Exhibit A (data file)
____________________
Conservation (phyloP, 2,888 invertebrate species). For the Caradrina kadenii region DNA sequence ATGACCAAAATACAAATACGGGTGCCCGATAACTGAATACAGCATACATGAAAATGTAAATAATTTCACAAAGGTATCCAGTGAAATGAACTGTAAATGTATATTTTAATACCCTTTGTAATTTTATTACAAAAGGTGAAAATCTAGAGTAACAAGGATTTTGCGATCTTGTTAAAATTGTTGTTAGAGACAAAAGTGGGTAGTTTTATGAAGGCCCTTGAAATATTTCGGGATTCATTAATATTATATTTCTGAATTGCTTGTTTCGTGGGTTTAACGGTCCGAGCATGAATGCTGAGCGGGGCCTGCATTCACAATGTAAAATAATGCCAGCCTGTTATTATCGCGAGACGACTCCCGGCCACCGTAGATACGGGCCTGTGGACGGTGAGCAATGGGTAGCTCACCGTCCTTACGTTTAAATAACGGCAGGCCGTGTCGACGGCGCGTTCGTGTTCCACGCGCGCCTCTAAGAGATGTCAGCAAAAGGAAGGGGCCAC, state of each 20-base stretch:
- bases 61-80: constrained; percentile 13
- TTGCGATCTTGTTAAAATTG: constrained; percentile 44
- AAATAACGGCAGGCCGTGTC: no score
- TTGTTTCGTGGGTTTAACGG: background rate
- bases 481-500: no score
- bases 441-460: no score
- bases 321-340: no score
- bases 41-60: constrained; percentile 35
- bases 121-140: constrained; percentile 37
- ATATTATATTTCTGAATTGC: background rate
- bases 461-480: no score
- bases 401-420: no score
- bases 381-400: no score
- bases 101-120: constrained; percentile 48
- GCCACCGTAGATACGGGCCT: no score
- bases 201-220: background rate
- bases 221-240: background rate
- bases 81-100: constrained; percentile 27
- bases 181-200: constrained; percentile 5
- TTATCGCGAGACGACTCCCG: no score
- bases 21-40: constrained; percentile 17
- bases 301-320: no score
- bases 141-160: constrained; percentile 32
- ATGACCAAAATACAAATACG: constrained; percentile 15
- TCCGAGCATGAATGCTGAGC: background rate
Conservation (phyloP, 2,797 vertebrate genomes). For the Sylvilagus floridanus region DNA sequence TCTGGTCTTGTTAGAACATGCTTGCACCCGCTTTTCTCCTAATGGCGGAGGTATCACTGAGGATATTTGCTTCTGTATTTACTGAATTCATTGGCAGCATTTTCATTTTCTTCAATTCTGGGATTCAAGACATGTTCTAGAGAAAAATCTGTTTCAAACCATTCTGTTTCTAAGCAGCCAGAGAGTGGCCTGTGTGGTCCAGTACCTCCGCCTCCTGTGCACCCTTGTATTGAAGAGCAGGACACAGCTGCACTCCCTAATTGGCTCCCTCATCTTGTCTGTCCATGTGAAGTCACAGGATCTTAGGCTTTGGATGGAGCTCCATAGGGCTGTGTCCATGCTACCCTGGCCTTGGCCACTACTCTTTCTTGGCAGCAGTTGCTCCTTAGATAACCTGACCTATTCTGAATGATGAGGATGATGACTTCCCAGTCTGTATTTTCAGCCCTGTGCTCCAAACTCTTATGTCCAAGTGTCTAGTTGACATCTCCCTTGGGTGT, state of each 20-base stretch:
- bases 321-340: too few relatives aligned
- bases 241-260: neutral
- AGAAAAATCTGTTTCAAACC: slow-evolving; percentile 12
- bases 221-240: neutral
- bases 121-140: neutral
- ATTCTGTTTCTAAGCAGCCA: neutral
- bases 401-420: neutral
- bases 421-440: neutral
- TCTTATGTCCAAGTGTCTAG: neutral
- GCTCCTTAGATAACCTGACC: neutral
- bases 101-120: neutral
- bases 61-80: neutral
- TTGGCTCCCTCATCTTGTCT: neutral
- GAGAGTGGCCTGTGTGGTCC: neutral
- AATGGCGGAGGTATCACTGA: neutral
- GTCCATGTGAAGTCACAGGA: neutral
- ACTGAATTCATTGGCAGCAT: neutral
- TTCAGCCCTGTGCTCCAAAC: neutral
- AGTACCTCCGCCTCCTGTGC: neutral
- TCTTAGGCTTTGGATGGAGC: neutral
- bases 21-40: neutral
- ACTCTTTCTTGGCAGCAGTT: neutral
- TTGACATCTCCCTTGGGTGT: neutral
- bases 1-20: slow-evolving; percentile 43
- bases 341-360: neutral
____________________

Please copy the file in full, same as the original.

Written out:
Conservation (phyloP, 2,888 invertebrate species). For the Caradrina kadenii region DNA sequence ATGACCAAAATACAAATACGGGTGCCCGATAACTGAATACAGCATACATGAAAATGTAAATAATTTCACAAAGGTATCCAGTGAAATGAACTGTAAATGTATATTTTAATACCCTTTGTAATTTTATTACAAAAGGTGAAAATCTAGAGTAACAAGGATTTTGCGATCTTGTTAAAATTGTTGTTAGAGACAAAAGTGGGTAGTTTTATGAAGGCCCTTGAAATATTTCGGGATTCATTAATATTATATTTCTGAATTGCTTGTTTCGTGGGTTTAACGGTCCGAGCATGAATGCTGAGCGGGGCCTGCATTCACAATGTAAAATAATGCCAGCCTGTTATTATCGCGAGACGACTCCCGGCCACCGTAGATACGGGCCTGTGGACGGTGAGCAATGGGTAGCTCACCGTCCTTACGTTTAAATAACGGCAGGCCGTGTCGACGGCGCGTTCGTGTTCCACGCGCGCCTCTAAGAGATGTCAGCAAAAGGAAGGGGCCAC, state of each 20-base stretch:
- bases 61-80: constrained; percentile 13
- TTGCGATCTTGTTAAAATTG: constrained; percentile 44
- AAATAACGGCAGGCCGTGTC: no score
- TTGTTTCGTGGGTTTAACGG: background rate
- bases 481-500: no score
- bases 441-460: no score
- bases 321-340: no score
- bases 41-60: constrained; percentile 35
- bases 121-140: constrained; percentile 37
- ATATTATATTTCTGAATTGC: background rate
- bases 461-480: no score
- bases 401-420: no score
- bases 381-400: no score
- bases 101-120: constrained; percentile 48
- GCCACCGTAGATACGGGCCT: no score
- bases 201-220: background rate
- bases 221-240: background rate
- bases 81-100: constrained; percentile 27
- bases 181-200: constrained; percentile 5
- TTATCGCGAGACGACTCCCG: no score
- bases 21-40: constrained; percentile 17
- bases 301-320: no score
- bases 141-160: constrained; percentile 32
- ATGACCAAAATACAAATACG: constrained; percentile 15
- TCCGAGCATGAATGCTGAGC: background rate
Conservation (phyloP, 2,797 vertebrate genomes). For the Sylvilagus floridanus region DNA sequence TCTGGTCTTGTTAGAACATGCTTGCACCCGCTTTTCTCCTAATGGCGGAGGTATCACTGAGGATATTTGCTTCTGTATTTACTGAATTCATTGGCAGCATTTTCATTTTCTTCAATTCTGGGATTCAAGACATGTTCTAGAGAAAAATCTGTTTCAAACCATTCTGTTTCTAAGCAGCCAGAGAGTGGCCTGTGTGGTCCAGTACCTCCGCCTCCTGTGCACCCTTGTATTGAAGAGCAGGACACAGCTGCACTCCCTAATTGGCTCCCTCATCTTGTCTGTCCATGTGAAGTCACAGGATCTTAGGCTTTGGATGGAGCTCCATAGGGCTGTGTCCATGCTACCCTGGCCTTGGCCACTACTCTTTCTTGGCAGCAGTTGCTCCTTAGATAACCTGACCTATTCTGAATGATGAGGATGATGACTTCCCAGTCTGTATTTTCAGCCCTGTGCTCCAAACTCTTATGTCCAAGTGTCTAGTTGACATCTCCCTTGGGTGT, state of each 20-base stretch:
- bases 321-340: too few relatives aligned
- bases 241-260: neutral
- AGAAAAATCTGTTTCAAACC: slow-evolving; percentile 12
- bases 221-240: neutral
- bases 121-140: neutral
- ATTCTGTTTCTAAGCAGCCA: neutral
- bases 401-420: neutral
- bases 421-440: neutral
- TCTTATGTCCAAGTGTCTAG: neutral
- GCTCCTTAGATAACCTGACC: neutral
- bases 101-120: neutral
- bases 61-80: neutral
- TTGGCTCCCTCATCTTGTCT: neutral
- GAGAGTGGCCTGTGTGGTCC: neutral
- AATGGCGGAGGTATCACTGA: neutral
- GTCCATGTGAAGTCACAGGA: neutral
- ACTGAATTCATTGGCAGCAT: neutral
- TTCAGCCCTGTGCTCCAAAC: neutral
- AGTACCTCCGCCTCCTGTGC: neutral
- TCTTAGGCTTTGGATGGAGC: neutral
- bases 21-40: neutral
- ACTCTTTCTTGGCAGCAGTT: neutral
- TTGACATCTCCCTTGGGTGT: neutral
- bases 1-20: slow-evolving; percentile 43
- bases 341-360: neutral